PIAA wants meeting about ‘possible options’ for sports


Head coach Zachary Reichert, left, takes Nicholas Giuffre’s temperature prior to the start of Pottsville’s boys’ soccer practice at Alumni Field in Pottsville, Pa., Thursday, Aug. 6, 2020. During a press conference Thursday, Gov. Tom Wolf recommended that no sports take place until January 1, 2021. Previously, state guidelines posted to the Governor’s Office website stated that “the decision to resume sports-related activities, including conditioning, practices and games, is the discretion of a school entity’s governing body.” Games, as also stated on the Governor’s Office website, would be limited to players, coaches, officials, and staff. (Lindsey Shuey/Republican-Herald via AP)

HARRISBURG, Pa. (AP) — Pennsylvania school sports’ governing body has told Gov. Tom Wolf it wants to talk with his aides about “possible options for fall sports” among its member schools.

The letter from Pennsylvania Interscholastic Athletic Association executive director Robert Lombardi provided to The Associated Press on Wednesday argued that school-sanctioned sports are in a better position than recreational leagues to ensure compliance with pandemic safety measures.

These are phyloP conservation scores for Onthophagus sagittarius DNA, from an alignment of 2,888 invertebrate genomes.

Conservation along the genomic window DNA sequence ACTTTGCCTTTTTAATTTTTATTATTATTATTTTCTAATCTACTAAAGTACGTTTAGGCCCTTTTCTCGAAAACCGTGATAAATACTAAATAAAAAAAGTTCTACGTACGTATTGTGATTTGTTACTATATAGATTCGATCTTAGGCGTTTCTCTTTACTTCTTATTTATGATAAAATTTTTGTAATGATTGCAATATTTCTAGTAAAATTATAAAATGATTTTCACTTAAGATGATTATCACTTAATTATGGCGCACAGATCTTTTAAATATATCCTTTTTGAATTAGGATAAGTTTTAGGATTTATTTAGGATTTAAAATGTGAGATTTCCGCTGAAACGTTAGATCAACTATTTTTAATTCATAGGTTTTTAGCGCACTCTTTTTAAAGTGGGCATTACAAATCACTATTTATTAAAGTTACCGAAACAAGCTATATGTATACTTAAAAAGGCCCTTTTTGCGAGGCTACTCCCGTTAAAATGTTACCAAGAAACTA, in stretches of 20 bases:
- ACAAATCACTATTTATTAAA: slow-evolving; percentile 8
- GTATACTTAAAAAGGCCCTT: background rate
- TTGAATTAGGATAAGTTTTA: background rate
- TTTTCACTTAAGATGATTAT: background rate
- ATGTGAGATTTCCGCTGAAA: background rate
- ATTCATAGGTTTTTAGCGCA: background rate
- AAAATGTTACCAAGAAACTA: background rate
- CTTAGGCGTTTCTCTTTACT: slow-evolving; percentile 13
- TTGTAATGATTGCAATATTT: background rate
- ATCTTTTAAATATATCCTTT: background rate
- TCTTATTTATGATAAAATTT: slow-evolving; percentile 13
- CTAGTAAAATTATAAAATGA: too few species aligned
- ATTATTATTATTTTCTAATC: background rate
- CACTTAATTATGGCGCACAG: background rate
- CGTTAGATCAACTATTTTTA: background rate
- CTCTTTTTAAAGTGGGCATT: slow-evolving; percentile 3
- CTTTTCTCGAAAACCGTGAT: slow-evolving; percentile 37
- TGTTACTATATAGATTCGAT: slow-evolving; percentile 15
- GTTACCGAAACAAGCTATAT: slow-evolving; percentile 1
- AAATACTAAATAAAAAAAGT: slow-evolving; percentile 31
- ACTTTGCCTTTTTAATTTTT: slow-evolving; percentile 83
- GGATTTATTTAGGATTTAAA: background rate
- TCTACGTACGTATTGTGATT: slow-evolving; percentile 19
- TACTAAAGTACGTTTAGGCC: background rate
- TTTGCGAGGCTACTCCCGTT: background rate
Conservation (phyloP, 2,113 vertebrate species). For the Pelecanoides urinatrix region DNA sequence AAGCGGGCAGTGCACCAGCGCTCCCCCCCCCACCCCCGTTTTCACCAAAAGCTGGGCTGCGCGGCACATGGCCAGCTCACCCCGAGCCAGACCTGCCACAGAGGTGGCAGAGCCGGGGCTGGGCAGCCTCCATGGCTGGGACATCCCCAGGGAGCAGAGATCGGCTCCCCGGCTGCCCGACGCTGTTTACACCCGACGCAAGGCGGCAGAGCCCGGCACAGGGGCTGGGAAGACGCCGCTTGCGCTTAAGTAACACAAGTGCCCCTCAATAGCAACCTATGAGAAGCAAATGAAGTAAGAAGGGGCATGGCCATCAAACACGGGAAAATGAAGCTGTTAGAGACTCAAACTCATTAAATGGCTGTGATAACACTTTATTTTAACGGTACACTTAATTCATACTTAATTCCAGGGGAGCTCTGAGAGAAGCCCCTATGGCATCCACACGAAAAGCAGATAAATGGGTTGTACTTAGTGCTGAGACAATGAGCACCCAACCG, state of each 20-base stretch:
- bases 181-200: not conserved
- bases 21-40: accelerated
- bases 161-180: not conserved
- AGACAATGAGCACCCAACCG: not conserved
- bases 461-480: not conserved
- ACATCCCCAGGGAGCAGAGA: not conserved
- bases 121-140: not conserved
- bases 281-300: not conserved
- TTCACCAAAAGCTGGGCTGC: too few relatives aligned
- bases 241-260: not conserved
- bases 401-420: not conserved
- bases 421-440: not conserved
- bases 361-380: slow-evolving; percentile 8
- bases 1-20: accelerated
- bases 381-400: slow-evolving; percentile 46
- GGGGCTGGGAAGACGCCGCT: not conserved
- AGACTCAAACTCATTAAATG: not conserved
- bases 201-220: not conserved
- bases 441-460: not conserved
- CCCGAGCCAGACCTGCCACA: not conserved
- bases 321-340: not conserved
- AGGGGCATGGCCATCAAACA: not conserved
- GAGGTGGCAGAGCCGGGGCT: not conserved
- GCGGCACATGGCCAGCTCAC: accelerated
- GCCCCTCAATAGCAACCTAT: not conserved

“While, due to outbreaks in different areas of the state, some schools may not be able to play some or all sports, we believe there remains a viable path to permit students in many schools the opportunity to participate in interscholastic athletics in a controlled, healthy and safe manner,” Lombardi wrote in the letter dated Tuesday.

A spokesperson for Wolf said the administration has been in touch with the PIAA about having further discussions.

The PIAA’s board on Friday delayed for two weeks making a decision about whether to follow Wolf’s nonbinding recommendation that youth sports be canceled until January. The board is allowing voluntary workouts but not mandatory fall sports activities until its next meeting on Aug. 21.

Lombardi said youth sports have been going on this summer with no COVID-19 outbreaks that he knows about.

If there are no fall school sports, Lombardi said, student-athletes will find other outlets.

“Halting interscholastic athletics will not eliminate the risk, it will simply shift it to other venues that lack sufficient oversight,” Lombardi wrote.

Top Stories: 

Copyright 2020 Nexstar Broadcasting, Inc. All rights reserved. This material may not be published, broadcast, rewritten, or redistributed.

Top Stories

More Top Stories

Latest Videos

More Local

Don't Miss